Cedeno, Luis


African American Studies


Louis Cedeno was born August 11, 1961 to Puerto Rican and Cuban parents. His mother was a factory worker while his father worked in the hospital. He was born at Fordham Hospital, which currently does not exist and lived on Webster Avenue for the first few years of his life. He would spend the rest of his childhood on Ryder Avenue near Grand Concourse.

Louis describes the racial barriers in his neighborhood. He says there were clear color lines within the neighborhood saying that if a Latino or black went “above Aloe Park, they were dead meat”. Despite this characteristic, Louis maintains that he grew p around a variety of people. Despite the color/socio-economic lines that divided the neighborhoods in the Bronx, Louis still encountered his fair share of whites. He lived around Turkish, German, Italian, Greek and Armenian peoples.

In second grade, Louis’ mother enrolled him into St. Simon Stock Elementary School. His mother wanted her children to have a good catholic education. However, despite it being a private school, the racism and prejudice he experienced was significantly worse. Despite his having attended catholic school, Cedeno’s family wasn’t very religious. His negative experiences and the “contradictory practices” he witnessed in catholic school would lead him to resent church and the catholic faith.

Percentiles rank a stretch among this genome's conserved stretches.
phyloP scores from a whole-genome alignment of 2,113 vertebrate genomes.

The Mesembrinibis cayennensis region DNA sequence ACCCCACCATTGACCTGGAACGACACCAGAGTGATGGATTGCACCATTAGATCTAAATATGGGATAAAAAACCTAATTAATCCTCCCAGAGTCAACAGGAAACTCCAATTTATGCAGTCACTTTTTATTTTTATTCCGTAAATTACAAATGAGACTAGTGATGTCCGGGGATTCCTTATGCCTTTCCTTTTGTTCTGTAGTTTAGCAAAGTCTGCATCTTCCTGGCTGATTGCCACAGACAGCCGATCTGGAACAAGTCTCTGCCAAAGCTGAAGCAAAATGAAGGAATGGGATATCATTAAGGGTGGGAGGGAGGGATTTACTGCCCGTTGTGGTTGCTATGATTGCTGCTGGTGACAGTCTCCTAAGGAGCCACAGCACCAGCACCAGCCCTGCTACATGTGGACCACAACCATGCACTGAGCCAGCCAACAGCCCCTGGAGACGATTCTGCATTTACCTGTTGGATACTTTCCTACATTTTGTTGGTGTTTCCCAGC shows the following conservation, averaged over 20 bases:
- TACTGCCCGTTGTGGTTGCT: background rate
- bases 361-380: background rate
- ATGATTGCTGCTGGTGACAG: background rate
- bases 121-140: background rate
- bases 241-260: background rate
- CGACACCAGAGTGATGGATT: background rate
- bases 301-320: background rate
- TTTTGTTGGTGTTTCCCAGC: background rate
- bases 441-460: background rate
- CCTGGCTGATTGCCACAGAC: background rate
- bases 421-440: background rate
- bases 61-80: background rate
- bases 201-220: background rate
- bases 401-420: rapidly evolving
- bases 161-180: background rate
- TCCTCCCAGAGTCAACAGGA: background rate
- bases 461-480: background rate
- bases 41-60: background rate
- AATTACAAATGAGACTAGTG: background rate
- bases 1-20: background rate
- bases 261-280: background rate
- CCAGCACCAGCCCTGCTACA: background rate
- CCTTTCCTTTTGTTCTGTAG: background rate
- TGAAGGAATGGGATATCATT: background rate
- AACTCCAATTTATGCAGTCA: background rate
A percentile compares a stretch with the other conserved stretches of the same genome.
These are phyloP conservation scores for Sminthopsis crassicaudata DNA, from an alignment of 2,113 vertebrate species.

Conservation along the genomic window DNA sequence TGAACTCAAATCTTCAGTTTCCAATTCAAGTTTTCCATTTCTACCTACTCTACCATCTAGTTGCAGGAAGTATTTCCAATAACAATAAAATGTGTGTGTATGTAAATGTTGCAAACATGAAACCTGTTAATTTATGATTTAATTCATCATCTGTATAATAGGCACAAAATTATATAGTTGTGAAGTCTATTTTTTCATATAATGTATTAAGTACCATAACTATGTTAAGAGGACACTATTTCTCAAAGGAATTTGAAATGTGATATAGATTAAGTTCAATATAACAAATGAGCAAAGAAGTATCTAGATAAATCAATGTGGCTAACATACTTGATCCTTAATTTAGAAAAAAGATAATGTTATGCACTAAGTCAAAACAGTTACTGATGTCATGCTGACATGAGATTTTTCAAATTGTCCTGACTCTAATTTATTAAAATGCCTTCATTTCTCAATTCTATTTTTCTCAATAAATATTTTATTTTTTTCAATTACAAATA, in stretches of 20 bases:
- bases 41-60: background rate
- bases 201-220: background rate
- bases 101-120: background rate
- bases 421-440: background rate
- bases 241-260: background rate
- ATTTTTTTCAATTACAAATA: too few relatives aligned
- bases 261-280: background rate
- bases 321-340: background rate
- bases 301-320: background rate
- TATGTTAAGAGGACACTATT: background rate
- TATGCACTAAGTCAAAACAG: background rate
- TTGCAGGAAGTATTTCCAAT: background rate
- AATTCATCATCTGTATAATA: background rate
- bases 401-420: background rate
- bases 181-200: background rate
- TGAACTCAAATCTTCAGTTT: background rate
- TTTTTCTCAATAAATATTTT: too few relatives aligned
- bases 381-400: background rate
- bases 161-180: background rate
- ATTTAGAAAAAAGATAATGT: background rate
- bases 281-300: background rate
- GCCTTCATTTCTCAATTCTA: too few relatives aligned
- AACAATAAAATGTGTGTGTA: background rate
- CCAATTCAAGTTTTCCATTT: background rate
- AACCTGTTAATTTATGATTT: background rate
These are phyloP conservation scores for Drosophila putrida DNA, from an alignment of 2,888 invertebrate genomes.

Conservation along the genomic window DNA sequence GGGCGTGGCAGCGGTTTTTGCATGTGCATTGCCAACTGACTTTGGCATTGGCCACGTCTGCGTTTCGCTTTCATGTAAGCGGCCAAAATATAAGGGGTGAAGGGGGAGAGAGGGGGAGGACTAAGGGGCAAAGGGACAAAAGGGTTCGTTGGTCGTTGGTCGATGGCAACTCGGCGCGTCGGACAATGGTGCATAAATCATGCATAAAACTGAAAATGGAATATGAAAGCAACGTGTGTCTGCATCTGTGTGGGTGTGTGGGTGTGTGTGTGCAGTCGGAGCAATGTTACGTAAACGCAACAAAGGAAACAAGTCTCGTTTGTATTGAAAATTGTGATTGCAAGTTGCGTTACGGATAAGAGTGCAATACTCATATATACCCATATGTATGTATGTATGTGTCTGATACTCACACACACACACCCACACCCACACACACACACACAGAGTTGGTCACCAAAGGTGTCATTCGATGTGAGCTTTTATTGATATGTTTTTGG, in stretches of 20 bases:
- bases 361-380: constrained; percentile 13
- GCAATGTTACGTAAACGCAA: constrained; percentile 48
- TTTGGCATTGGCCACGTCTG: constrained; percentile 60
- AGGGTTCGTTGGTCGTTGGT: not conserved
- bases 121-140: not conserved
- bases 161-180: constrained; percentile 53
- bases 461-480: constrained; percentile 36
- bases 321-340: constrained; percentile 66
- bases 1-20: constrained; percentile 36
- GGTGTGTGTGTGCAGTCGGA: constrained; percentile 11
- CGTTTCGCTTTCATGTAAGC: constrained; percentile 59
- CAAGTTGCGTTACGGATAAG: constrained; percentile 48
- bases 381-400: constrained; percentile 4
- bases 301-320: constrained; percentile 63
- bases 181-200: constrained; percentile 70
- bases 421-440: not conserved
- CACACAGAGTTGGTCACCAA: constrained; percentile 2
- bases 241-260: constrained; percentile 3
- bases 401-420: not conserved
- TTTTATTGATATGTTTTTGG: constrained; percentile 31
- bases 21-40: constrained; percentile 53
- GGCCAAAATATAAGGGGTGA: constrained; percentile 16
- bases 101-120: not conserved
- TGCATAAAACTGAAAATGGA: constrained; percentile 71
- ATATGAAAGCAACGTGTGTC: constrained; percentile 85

Louis grew up listening to different kinds of music, from rock to the more traditional music of Latino culture like salsa. His extended family, which lived in the same housing complex as him, introduced him to many different styles of music, as did the local radio stations.

Louis began throwing parties and Dj’ing when he was in high school. He describes how due to the Bronx fires and the generally violent nature of the Bronx at the time, he had to be careful where he went with his equipment. He would travel in groups to assure their own security. Louis took the DJ name “Louis Lou” and called himself the first Latino on the turntables.

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